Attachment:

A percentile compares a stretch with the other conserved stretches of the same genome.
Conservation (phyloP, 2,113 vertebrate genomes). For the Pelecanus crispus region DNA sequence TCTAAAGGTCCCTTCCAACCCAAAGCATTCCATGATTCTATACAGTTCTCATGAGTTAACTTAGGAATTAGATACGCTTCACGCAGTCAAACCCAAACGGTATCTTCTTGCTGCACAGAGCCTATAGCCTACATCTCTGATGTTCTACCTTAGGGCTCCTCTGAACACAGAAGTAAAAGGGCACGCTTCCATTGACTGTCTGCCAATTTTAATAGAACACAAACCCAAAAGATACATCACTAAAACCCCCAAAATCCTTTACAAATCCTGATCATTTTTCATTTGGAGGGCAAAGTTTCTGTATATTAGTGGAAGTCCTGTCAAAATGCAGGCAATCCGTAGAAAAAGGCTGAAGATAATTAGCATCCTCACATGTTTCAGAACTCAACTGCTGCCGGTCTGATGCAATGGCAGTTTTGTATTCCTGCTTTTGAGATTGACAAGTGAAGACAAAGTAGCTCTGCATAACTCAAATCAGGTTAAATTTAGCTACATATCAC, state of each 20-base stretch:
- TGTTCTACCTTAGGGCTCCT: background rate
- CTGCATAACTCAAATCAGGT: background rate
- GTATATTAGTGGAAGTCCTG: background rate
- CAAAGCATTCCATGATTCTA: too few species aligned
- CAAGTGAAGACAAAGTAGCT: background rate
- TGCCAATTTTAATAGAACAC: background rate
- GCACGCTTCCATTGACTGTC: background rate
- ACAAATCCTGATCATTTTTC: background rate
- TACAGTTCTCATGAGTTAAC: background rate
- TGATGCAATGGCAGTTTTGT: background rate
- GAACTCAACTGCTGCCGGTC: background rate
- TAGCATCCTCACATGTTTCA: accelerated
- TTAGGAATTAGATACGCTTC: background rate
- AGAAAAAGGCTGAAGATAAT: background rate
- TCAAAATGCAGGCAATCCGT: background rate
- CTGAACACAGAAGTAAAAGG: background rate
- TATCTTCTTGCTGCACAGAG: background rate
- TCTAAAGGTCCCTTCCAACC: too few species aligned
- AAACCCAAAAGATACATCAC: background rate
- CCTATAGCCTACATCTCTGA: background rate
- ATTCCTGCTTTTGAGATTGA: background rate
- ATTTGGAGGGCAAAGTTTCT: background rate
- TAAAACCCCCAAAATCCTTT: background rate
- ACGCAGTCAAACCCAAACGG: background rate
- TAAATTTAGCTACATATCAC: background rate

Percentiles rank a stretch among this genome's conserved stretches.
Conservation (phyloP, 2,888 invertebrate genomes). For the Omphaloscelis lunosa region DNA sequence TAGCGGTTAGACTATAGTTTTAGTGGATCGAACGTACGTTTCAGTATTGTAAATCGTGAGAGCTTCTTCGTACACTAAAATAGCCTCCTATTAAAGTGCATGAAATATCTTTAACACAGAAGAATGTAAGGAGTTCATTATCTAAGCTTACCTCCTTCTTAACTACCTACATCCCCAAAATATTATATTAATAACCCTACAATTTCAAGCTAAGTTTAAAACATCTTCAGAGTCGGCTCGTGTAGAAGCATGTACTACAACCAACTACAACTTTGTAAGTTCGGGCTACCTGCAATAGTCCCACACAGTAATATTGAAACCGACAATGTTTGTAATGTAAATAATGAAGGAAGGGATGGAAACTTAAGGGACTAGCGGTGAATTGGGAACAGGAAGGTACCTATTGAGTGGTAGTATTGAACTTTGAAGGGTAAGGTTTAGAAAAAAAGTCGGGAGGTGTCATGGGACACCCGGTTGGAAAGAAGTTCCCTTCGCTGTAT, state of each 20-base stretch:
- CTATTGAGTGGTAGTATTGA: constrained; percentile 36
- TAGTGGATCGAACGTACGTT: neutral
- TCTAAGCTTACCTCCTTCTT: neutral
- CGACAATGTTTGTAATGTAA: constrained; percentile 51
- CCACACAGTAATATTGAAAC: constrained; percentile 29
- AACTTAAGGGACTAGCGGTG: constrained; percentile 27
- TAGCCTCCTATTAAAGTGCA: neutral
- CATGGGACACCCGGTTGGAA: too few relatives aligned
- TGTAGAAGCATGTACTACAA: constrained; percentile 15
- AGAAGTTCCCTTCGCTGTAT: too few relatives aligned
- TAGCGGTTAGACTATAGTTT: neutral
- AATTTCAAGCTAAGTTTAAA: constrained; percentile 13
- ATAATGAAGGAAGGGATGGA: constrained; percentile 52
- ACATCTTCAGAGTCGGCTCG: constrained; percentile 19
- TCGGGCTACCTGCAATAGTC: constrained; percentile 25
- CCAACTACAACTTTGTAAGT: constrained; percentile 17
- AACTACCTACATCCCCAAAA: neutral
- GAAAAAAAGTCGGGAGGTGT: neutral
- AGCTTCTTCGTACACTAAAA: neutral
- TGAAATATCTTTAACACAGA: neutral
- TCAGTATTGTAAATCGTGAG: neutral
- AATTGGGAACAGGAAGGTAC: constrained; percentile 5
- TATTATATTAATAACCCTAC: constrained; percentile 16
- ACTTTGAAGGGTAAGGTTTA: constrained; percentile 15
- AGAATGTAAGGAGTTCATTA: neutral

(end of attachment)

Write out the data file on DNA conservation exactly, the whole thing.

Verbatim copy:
A percentile compares a stretch with the other conserved stretches of the same genome.
Conservation (phyloP, 2,113 vertebrate genomes). For the Pelecanus crispus region DNA sequence TCTAAAGGTCCCTTCCAACCCAAAGCATTCCATGATTCTATACAGTTCTCATGAGTTAACTTAGGAATTAGATACGCTTCACGCAGTCAAACCCAAACGGTATCTTCTTGCTGCACAGAGCCTATAGCCTACATCTCTGATGTTCTACCTTAGGGCTCCTCTGAACACAGAAGTAAAAGGGCACGCTTCCATTGACTGTCTGCCAATTTTAATAGAACACAAACCCAAAAGATACATCACTAAAACCCCCAAAATCCTTTACAAATCCTGATCATTTTTCATTTGGAGGGCAAAGTTTCTGTATATTAGTGGAAGTCCTGTCAAAATGCAGGCAATCCGTAGAAAAAGGCTGAAGATAATTAGCATCCTCACATGTTTCAGAACTCAACTGCTGCCGGTCTGATGCAATGGCAGTTTTGTATTCCTGCTTTTGAGATTGACAAGTGAAGACAAAGTAGCTCTGCATAACTCAAATCAGGTTAAATTTAGCTACATATCAC, state of each 20-base stretch:
- TGTTCTACCTTAGGGCTCCT: background rate
- CTGCATAACTCAAATCAGGT: background rate
- GTATATTAGTGGAAGTCCTG: background rate
- CAAAGCATTCCATGATTCTA: too few species aligned
- CAAGTGAAGACAAAGTAGCT: background rate
- TGCCAATTTTAATAGAACAC: background rate
- GCACGCTTCCATTGACTGTC: background rate
- ACAAATCCTGATCATTTTTC: background rate
- TACAGTTCTCATGAGTTAAC: background rate
- TGATGCAATGGCAGTTTTGT: background rate
- GAACTCAACTGCTGCCGGTC: background rate
- TAGCATCCTCACATGTTTCA: accelerated
- TTAGGAATTAGATACGCTTC: background rate
- AGAAAAAGGCTGAAGATAAT: background rate
- TCAAAATGCAGGCAATCCGT: background rate
- CTGAACACAGAAGTAAAAGG: background rate
- TATCTTCTTGCTGCACAGAG: background rate
- TCTAAAGGTCCCTTCCAACC: too few species aligned
- AAACCCAAAAGATACATCAC: background rate
- CCTATAGCCTACATCTCTGA: background rate
- ATTCCTGCTTTTGAGATTGA: background rate
- ATTTGGAGGGCAAAGTTTCT: background rate
- TAAAACCCCCAAAATCCTTT: background rate
- ACGCAGTCAAACCCAAACGG: background rate
- TAAATTTAGCTACATATCAC: background rate

Percentiles rank a stretch among this genome's conserved stretches.
Conservation (phyloP, 2,888 invertebrate genomes). For the Omphaloscelis lunosa region DNA sequence TAGCGGTTAGACTATAGTTTTAGTGGATCGAACGTACGTTTCAGTATTGTAAATCGTGAGAGCTTCTTCGTACACTAAAATAGCCTCCTATTAAAGTGCATGAAATATCTTTAACACAGAAGAATGTAAGGAGTTCATTATCTAAGCTTACCTCCTTCTTAACTACCTACATCCCCAAAATATTATATTAATAACCCTACAATTTCAAGCTAAGTTTAAAACATCTTCAGAGTCGGCTCGTGTAGAAGCATGTACTACAACCAACTACAACTTTGTAAGTTCGGGCTACCTGCAATAGTCCCACACAGTAATATTGAAACCGACAATGTTTGTAATGTAAATAATGAAGGAAGGGATGGAAACTTAAGGGACTAGCGGTGAATTGGGAACAGGAAGGTACCTATTGAGTGGTAGTATTGAACTTTGAAGGGTAAGGTTTAGAAAAAAAGTCGGGAGGTGTCATGGGACACCCGGTTGGAAAGAAGTTCCCTTCGCTGTAT, state of each 20-base stretch:
- CTATTGAGTGGTAGTATTGA: constrained; percentile 36
- TAGTGGATCGAACGTACGTT: neutral
- TCTAAGCTTACCTCCTTCTT: neutral
- CGACAATGTTTGTAATGTAA: constrained; percentile 51
- CCACACAGTAATATTGAAAC: constrained; percentile 29
- AACTTAAGGGACTAGCGGTG: constrained; percentile 27
- TAGCCTCCTATTAAAGTGCA: neutral
- CATGGGACACCCGGTTGGAA: too few relatives aligned
- TGTAGAAGCATGTACTACAA: constrained; percentile 15
- AGAAGTTCCCTTCGCTGTAT: too few relatives aligned
- TAGCGGTTAGACTATAGTTT: neutral
- AATTTCAAGCTAAGTTTAAA: constrained; percentile 13
- ATAATGAAGGAAGGGATGGA: constrained; percentile 52
- ACATCTTCAGAGTCGGCTCG: constrained; percentile 19
- TCGGGCTACCTGCAATAGTC: constrained; percentile 25
- CCAACTACAACTTTGTAAGT: constrained; percentile 17
- AACTACCTACATCCCCAAAA: neutral
- GAAAAAAAGTCGGGAGGTGT: neutral
- AGCTTCTTCGTACACTAAAA: neutral
- TGAAATATCTTTAACACAGA: neutral
- TCAGTATTGTAAATCGTGAG: neutral
- AATTGGGAACAGGAAGGTAC: constrained; percentile 5
- TATTATATTAATAACCCTAC: constrained; percentile 16
- ACTTTGAAGGGTAAGGTTTA: constrained; percentile 15
- AGAATGTAAGGAGTTCATTA: neutral